Free student labor

Unpaid internships should not be tolerated.

Trent M. Kays

A majority of college students graduate with internship experience, yet we debate on whether to pay interns. This thorny subject creates problems when students seek out internships in order to prepare for the “real world” but can’t pay for the bare necessities.

Reflecting this brier patch, media company Condé Nast decided last week to end its popular internship program after two former interns sued under the Fair Labor Standards Act.

The interns were taken advantage of in the name of experience. This follows a rise of lawsuits by unpaid or underpaid interns against their employers. While it rears its ugly head, the debate about the value of unpaid internships is relevant for the University of Minnesota community.

But before we tackle that subject, it’s imperative we consider Condé Nast’s move. Instead of paying federal minimum wage — currently set at $7.25 per hour — the media company decided it will just stop using interns. This effectively states that if Condé Nast cannot have free intern labor, it would rather not have intern labor at all.

Condé Nast has become yet another company unwilling to properly pay for services rendered by its workers. While challenges to such definitions grow, the Fair Labor Standards Act makes a distinction between “employee” and “unpaid intern.” Indeed, the U.S. Department of Labor provides a handy cheat sheet.

It outlines various points as to whether an intern should be paid. For example: The intern is supposed to receive training in the same way they would at an educational institution. The intern should not replace existing employees. The list goes on.

Yet, as Shakespeare suggested, “All that glitters is not gold.” Often, these unpaid internships turn into nothing more than free or inexpensive labor in the name of experience. As in, experience is your payment.

I ask you: Does experience pay your car insurance? Does experience pay your grocery bill? Unfortunately, no. Money pays the bills.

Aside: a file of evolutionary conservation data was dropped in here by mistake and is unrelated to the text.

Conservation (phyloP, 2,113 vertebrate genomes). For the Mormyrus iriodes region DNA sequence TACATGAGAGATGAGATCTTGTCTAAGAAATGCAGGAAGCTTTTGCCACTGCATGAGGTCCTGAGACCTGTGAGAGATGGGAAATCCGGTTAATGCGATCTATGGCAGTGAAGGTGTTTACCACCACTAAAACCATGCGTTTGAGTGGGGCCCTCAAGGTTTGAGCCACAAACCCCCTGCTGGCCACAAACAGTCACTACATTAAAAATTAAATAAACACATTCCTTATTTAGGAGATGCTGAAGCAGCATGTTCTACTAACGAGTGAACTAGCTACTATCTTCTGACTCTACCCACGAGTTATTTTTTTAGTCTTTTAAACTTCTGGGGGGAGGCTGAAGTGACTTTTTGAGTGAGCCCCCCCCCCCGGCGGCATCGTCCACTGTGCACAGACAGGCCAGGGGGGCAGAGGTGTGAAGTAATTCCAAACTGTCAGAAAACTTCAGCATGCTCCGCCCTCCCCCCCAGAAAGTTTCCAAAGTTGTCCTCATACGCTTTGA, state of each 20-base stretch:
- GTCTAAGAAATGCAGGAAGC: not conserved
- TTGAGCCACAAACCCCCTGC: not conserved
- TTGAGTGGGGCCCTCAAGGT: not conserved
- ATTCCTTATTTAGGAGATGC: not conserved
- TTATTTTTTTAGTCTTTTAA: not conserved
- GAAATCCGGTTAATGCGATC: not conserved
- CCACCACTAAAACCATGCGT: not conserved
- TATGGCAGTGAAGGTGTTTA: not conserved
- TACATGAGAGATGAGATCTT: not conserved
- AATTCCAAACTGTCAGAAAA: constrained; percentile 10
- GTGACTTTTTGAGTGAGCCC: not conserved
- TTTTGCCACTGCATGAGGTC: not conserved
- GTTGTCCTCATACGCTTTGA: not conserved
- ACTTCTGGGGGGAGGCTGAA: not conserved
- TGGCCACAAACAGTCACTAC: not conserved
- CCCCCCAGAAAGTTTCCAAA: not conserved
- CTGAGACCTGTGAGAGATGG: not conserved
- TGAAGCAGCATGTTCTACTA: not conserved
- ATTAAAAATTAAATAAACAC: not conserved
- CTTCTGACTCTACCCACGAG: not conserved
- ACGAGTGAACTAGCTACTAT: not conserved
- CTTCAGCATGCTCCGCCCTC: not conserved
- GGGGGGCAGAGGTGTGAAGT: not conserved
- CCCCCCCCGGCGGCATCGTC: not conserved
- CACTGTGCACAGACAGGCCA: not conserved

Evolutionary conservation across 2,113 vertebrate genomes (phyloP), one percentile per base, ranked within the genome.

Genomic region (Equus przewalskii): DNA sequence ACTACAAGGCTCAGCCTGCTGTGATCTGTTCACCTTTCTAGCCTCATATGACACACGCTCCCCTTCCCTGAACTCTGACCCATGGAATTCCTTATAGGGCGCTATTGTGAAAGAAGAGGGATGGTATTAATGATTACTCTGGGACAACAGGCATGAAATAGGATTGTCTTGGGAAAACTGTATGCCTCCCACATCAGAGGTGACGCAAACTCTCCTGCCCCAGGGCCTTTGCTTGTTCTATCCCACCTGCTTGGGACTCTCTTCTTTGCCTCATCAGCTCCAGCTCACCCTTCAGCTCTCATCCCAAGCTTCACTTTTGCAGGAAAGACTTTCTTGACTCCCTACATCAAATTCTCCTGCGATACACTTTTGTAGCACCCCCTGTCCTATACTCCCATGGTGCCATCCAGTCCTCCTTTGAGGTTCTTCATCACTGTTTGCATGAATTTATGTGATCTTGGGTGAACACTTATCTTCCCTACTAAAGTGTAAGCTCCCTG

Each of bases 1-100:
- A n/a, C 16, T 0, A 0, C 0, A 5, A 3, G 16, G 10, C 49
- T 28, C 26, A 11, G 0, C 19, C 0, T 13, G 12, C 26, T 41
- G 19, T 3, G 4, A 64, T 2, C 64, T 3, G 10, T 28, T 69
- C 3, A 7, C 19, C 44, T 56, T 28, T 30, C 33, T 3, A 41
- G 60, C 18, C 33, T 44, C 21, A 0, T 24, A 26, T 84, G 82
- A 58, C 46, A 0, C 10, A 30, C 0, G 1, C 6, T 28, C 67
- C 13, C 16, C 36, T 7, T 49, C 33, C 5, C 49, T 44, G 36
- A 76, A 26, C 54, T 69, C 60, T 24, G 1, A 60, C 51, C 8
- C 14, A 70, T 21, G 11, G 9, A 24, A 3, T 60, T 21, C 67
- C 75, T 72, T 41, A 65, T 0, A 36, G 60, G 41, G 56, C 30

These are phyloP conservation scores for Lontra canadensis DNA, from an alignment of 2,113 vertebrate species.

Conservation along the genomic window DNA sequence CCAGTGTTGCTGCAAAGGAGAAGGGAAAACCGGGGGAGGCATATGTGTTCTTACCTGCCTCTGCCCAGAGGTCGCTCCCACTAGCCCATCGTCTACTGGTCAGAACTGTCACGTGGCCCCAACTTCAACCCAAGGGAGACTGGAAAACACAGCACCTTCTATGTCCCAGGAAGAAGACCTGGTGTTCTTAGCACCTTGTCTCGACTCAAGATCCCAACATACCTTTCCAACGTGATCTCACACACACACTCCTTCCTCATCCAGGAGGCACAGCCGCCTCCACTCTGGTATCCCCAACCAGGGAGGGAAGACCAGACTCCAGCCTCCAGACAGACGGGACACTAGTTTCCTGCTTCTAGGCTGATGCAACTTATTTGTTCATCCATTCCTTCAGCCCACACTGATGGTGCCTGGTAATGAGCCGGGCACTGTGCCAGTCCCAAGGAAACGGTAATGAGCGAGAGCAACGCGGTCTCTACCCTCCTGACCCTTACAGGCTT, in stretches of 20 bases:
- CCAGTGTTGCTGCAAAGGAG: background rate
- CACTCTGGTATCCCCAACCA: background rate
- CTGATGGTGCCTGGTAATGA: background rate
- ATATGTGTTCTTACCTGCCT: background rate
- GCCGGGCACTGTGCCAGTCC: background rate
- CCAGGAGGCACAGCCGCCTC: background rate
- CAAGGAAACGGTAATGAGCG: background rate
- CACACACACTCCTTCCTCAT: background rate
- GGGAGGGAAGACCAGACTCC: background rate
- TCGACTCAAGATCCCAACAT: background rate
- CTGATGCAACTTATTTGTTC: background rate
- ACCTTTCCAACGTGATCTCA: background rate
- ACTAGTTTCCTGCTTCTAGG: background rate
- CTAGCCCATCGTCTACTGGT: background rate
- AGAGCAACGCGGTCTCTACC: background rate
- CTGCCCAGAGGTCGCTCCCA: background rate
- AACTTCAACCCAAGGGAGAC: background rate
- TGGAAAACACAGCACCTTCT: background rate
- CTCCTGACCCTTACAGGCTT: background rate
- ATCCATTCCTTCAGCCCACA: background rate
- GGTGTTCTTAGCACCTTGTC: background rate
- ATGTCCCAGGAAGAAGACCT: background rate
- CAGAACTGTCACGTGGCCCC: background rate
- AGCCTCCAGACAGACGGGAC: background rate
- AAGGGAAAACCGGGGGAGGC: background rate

Certainly, all internships can provide wonderful experience and help interns understand their life’s trajectory. However, this doesn’t mean said interns suddenly do not need financial support. If internships were to replicate an experience at a company, they would be paid because people are generally paid for work.

I’ve long been an advocate for eliminating unpaid internships. Such internships take advantage of students’ requirements at universities and other higher education institutions. In some programs, students are encouraged to complete internships. In other programs, internship completion is a requirement. Even more despicable is that students pay for internship credit at an internship where they must work for free.

In other words, students pay to not be paid.

As a result of unpaid internships, it seems that only the independently wealthy can afford to take them. In the case of Condé Nast, former interns included a daughter of Ariana Huffington and a daughter of a CBS chief executive. In essence, those of privilege are able to pay to not be paid in order to foster relationships with people who may help them out in their careers. Those who need internships and are not sufficiently privileged are left to their own devices.

In many ways, this type of arrangement is counter to the promise of higher education. I don’t imagine many students enter college to be taken advantage of in such a way. The ways in which universities leverage students is unfortunate but not unusual. But such leverage that extends beyond the confines of the university and into the world outside is unacceptable. Instead of creating an opportunity for students to reconcile their education with a non-university experience, they become a cheap and never-ending source of labor for many companies.

Only in our perverse world would this arrangement be OK and sanctioned by a university. Unpaid internships prove problematic for those who need to finish coursework and work to pay for the internship at the same time. Students have value.

Students have knowledge, passion and expertise that they can bring to any experience. Through unpaid work, students are being treated as though they are rubes to be used and discarded.

Higher education should not allow its precious charge to be sullied in such a manner. Students deserve better than to simply be a group of cheap labor.

I’m sad to see the Condé Nast internship program canceled. But, I’m equally disheartened by the fact that such a powerful media company would rather cancel a program than pay a college student $7.25 per hour.

It seems workplaces, publications and other institutions are expecting more from their workers for less pay. There are some instances where I don’t mind working for free. It depends on the importance of my contribution, but as a rule, I would like to have food to eat and heat in the winter.

Those things aren’t luxuries; they are necessities. By denying interns any pay, companies basically declare their interns aren’t important enough for the necessities of life.

In a perfect world, experience would be enough. Yet, we don’t live in a perfect world, and I can’t pay my rent with “experience.”